The Advance/Decline Indicator is an exponentially weighted average of the net advancing versus declining issues. With this indicator, the direction of the trend is of importance and not the actual value of the indicator. When the indicator is increasing, advances are outweighing declines, and when it is decreasing, there are more declining is­sues than advancing.
The  Advance/Decline Indicator is a breadth indicator very similar to the Advance/Decline Line.  However, this indicator tends to be more sensitive and at times will signal a move earlier than the Advance/Decline Line.
The breadth was telling us something was amiss from last week. Take a look at this chart of the NASDAQ clearly a divergence was in place before the downturn.
Today’s (10-10-18) 316 point drop in the NASDAQ a 4% drop and nearly 9% drop from the high is close to the 10% corrective point and some buyers may come in over the next few days and keep the decline in check or not.
The markets are down between 6 and 10% in 5 days. Keeping good stops is a must in your portfolio to protect you from the worst of this. Using trailing stops between 7 and 10 % on stocks that are moving and protective stops 5 to 7 % below initial investment for example can easily reduce your losses in these volatile markets.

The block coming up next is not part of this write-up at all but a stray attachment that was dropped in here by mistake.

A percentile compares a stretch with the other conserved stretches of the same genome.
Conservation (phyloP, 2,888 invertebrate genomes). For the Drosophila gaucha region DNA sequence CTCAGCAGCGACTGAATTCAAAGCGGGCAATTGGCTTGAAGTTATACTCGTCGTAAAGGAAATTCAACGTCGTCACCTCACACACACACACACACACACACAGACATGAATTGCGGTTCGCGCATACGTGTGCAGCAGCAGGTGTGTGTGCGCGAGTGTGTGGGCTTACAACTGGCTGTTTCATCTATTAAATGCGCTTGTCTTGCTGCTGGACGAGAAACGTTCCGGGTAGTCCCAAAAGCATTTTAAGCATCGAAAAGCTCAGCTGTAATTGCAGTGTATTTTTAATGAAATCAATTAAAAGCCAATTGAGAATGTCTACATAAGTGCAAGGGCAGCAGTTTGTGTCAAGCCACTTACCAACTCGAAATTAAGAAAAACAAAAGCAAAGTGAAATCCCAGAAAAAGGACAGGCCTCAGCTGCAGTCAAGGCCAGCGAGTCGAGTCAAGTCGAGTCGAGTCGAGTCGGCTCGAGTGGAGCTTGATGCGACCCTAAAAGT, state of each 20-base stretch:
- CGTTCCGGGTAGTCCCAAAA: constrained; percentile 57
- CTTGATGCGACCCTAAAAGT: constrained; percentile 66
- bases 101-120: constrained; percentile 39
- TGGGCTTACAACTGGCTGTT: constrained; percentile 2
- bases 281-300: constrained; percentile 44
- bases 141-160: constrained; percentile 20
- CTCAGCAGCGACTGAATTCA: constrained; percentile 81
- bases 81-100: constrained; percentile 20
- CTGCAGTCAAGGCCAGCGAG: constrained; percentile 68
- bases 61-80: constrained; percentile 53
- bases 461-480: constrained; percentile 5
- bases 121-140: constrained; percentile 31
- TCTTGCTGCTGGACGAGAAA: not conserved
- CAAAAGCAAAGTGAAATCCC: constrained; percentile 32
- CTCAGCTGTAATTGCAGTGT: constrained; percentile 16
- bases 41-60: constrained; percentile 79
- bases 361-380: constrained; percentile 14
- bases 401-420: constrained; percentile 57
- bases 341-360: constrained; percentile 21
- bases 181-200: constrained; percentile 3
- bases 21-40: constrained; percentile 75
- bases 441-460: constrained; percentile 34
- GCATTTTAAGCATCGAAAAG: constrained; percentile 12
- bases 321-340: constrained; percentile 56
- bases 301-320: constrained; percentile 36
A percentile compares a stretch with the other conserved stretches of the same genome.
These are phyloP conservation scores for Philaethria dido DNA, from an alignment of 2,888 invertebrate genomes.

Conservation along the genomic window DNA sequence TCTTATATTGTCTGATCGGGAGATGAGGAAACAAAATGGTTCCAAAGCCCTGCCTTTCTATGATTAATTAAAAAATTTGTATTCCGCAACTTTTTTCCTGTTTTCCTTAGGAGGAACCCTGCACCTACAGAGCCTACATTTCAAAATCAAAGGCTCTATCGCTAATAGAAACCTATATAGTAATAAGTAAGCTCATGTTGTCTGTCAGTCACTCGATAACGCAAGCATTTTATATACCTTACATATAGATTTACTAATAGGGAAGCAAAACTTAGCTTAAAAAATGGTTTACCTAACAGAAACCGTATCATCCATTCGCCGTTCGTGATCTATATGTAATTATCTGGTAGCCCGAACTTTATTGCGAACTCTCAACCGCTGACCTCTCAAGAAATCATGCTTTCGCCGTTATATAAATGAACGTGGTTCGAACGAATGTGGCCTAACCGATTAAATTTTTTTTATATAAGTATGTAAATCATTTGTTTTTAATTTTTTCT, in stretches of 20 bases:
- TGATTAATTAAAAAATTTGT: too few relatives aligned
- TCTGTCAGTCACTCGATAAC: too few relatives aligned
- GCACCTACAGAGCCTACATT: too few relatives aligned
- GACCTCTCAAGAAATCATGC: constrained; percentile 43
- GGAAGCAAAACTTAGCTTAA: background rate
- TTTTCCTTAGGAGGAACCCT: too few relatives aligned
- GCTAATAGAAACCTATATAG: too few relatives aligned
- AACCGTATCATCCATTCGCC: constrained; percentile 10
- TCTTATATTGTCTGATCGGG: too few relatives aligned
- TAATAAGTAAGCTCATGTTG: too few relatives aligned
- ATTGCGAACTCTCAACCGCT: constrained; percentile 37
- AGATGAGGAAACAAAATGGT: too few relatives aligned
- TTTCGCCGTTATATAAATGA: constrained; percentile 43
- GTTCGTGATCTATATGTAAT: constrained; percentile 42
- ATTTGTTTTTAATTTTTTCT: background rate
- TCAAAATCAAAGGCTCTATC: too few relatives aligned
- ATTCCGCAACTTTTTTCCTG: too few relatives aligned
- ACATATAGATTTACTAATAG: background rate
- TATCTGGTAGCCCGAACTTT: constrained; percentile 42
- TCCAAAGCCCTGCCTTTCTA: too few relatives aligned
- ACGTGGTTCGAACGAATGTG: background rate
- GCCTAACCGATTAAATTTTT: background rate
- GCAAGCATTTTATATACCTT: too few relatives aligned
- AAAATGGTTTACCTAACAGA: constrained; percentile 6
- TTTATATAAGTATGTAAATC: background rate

The (Potential) Bullish Case for Bonds

OK, first the bad news.  In terms of the long-term, we are probably in the midst of a rising interest rate environment.  Consider the information contained in Figure 1 from McClellan Financial Publications.

(click to enlarge)0a

Figure 1 – The 60-year cycle in interest rates (Courtesy: www.mscoscillator.com)

Though no cycle is ever perfect, it is only logical to look at Figure 1 and come away thinking that rates will rise in the years (and possibly decades) ahead.  And one should plan accordingly, i.e.:

*Eschew large holdings of long-term bonds. Remember that a bond with a “duration” -Google that term as it relates to bonds please – of 15 implies that if interest rates rise 1 full percentage point then that bond will lose roughly 15% of principal.  Ouch.

*Stick to short to intermediate term bonds (which will reinvest at higher rates more quickly than long-term bonds as rates rise) and possibly some exposure to floating rate bonds.

That is “The Big Picture”.

In the meantime, there is a potential bullish case to be for bonds in the shorter-term.  The “quick and dirty” guide to “where are bonds headed next” appears in the monthly and weekly charts of ticker TLT (iShares 20+ years treasury bond ETF).  Note the key support and resistance levels drawn on these charts.

(click to enlarge)1

Figure 2 – Monthly TLT with support and resistance (Courtesy ProfitSource by HUBB)

(click to enlarge)2

Figure 3 – Weekly TLT with support and resistance (Courtesy ProfitSource by HUBB)